Fuel efficient cooking stoves promote empowerment
Traditional fire cooking practices in rural areas often require women and children to gather fuel for several hours every day. As deforestation increases the time required to collect firewood increases exponentially as collection distances increase.
In urban environments wood and charcoal must often be purchased at a considerable expense – many southern African urban poor spend upwards of 40% of their income on charcoal and fuel wood for cooking. As resource pressure increases fuel costs will also increase placing further pressure on urban poor.
The use of fuel efficient cooking stoves can reduce fuel consumption by up to 80%.
A reduction of 80% of required fuel for rural poor creates enormous daily savings in labour, freeing woman to spend more time on food production and other economic activities. Benefits to children are also pronounced as they often have primary firewood collecting responsibilities and reduced fuel requirements leaves them with more time for education.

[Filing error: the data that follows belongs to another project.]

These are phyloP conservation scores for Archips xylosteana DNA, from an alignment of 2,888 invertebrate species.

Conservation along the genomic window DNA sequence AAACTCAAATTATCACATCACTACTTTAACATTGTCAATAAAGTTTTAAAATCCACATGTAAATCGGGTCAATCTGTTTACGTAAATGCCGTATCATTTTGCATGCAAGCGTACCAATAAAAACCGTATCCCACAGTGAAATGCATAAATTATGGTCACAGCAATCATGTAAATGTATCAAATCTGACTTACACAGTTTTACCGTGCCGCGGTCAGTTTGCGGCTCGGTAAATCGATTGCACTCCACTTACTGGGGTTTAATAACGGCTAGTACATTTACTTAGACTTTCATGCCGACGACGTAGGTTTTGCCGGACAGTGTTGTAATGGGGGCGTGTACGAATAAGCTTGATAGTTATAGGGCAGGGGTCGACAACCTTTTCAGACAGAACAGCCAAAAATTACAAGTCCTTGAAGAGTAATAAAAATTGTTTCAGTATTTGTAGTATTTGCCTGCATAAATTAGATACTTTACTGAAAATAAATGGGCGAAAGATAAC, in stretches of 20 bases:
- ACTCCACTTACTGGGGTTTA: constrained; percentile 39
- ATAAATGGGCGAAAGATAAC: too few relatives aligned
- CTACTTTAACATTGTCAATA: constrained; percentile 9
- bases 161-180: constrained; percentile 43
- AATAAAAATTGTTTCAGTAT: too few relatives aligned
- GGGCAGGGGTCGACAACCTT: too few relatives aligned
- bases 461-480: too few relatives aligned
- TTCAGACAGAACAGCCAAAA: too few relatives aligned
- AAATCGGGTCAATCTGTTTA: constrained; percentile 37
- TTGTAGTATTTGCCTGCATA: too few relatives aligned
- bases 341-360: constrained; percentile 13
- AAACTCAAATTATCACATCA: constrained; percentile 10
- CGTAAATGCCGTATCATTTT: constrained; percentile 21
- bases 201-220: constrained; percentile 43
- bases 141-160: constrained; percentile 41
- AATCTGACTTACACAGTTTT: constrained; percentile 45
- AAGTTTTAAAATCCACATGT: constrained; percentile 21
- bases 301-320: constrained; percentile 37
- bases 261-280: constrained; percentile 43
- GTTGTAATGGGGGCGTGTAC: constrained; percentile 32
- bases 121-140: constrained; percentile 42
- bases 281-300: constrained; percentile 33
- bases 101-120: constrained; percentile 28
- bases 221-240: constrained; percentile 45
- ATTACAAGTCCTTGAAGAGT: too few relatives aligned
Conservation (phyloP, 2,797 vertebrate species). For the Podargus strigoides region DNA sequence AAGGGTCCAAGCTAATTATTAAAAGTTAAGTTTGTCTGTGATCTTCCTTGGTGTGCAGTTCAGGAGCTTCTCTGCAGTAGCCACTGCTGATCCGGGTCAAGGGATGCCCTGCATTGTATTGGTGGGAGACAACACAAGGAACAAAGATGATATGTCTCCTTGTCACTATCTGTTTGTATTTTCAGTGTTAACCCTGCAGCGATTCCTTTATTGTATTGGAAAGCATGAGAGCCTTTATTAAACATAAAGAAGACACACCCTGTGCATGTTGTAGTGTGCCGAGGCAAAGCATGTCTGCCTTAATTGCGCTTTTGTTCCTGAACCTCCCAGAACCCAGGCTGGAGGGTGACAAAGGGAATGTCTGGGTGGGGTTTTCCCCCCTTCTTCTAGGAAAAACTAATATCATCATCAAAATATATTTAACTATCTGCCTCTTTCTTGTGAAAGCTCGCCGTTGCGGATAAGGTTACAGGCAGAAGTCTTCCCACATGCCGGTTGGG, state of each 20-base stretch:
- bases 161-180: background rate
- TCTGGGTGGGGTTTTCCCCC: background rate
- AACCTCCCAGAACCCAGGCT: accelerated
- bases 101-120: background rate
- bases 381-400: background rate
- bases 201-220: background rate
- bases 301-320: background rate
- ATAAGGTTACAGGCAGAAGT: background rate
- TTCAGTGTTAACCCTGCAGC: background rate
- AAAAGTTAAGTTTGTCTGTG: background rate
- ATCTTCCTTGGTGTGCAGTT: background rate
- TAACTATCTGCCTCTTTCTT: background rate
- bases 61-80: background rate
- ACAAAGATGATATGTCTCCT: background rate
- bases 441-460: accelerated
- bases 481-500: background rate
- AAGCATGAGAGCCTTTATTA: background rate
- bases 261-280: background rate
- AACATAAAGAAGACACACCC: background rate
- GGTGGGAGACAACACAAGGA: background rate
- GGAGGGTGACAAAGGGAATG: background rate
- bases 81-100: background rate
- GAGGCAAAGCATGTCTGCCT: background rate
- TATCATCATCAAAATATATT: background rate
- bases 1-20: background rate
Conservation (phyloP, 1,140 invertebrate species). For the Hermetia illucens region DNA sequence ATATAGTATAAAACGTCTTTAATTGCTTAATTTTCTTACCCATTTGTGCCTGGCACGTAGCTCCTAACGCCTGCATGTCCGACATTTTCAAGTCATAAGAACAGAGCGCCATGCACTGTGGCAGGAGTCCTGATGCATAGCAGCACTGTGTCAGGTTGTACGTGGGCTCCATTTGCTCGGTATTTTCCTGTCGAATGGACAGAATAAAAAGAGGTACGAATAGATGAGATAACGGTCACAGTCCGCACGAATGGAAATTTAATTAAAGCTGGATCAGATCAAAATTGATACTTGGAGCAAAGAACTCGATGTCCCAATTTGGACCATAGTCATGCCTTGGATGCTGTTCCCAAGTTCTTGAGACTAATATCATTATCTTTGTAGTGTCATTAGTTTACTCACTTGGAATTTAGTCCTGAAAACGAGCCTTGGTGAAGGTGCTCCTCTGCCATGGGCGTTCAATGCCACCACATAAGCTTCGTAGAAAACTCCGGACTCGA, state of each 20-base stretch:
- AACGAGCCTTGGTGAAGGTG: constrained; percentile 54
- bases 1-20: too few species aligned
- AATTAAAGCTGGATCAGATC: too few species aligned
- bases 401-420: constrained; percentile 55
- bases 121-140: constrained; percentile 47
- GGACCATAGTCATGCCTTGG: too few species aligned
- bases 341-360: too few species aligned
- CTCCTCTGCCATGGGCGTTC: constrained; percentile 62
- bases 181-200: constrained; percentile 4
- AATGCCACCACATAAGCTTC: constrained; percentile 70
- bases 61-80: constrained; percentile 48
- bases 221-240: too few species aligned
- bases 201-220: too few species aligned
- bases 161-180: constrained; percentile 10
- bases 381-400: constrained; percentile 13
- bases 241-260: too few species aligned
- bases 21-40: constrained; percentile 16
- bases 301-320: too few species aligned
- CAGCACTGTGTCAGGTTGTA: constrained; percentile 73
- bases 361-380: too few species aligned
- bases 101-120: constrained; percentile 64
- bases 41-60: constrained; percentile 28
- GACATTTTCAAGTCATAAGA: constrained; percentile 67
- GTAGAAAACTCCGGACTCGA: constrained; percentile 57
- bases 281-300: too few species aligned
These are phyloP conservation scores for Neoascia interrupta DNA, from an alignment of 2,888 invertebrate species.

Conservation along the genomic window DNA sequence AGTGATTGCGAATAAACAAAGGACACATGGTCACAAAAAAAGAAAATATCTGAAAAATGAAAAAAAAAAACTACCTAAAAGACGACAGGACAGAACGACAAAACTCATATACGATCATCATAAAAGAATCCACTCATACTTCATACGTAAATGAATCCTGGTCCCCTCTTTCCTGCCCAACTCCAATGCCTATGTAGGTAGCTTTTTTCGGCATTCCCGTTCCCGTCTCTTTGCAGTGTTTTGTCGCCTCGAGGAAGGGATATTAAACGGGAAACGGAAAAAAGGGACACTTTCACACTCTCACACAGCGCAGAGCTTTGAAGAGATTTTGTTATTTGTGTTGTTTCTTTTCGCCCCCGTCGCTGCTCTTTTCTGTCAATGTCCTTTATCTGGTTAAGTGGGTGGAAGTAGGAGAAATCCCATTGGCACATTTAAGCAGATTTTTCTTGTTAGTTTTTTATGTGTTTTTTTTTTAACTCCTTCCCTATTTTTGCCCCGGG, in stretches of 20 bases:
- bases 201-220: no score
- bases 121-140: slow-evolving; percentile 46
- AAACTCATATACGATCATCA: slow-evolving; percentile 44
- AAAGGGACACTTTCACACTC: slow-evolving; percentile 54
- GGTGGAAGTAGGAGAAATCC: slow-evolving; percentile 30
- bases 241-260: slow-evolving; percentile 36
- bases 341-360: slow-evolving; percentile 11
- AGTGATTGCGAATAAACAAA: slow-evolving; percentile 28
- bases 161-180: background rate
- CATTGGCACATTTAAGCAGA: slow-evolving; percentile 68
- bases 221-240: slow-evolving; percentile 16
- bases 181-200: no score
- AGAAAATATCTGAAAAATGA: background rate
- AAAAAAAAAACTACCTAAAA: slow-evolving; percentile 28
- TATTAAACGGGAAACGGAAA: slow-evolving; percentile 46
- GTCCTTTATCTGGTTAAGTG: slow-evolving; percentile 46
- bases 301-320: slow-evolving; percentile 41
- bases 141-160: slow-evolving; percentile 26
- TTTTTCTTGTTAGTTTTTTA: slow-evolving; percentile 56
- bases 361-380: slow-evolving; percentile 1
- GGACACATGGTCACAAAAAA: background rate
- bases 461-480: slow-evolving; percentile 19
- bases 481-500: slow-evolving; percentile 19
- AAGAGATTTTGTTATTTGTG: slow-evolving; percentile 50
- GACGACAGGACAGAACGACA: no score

For urban poor a reduction of 80% of required cooking fuel has a direct and significant economic impact on a daily basis. A poor urban family using traditional cooking practices and spend upwards of 40% of their income of charcoal could see this cut to only 8% through the use of a fuel efficient stove, increasing the family’s disposable income by over 50%.
Efficient cooking stove projects often promote micro industries for the production and distribution of these new technologies stimulating economic development within poor communities.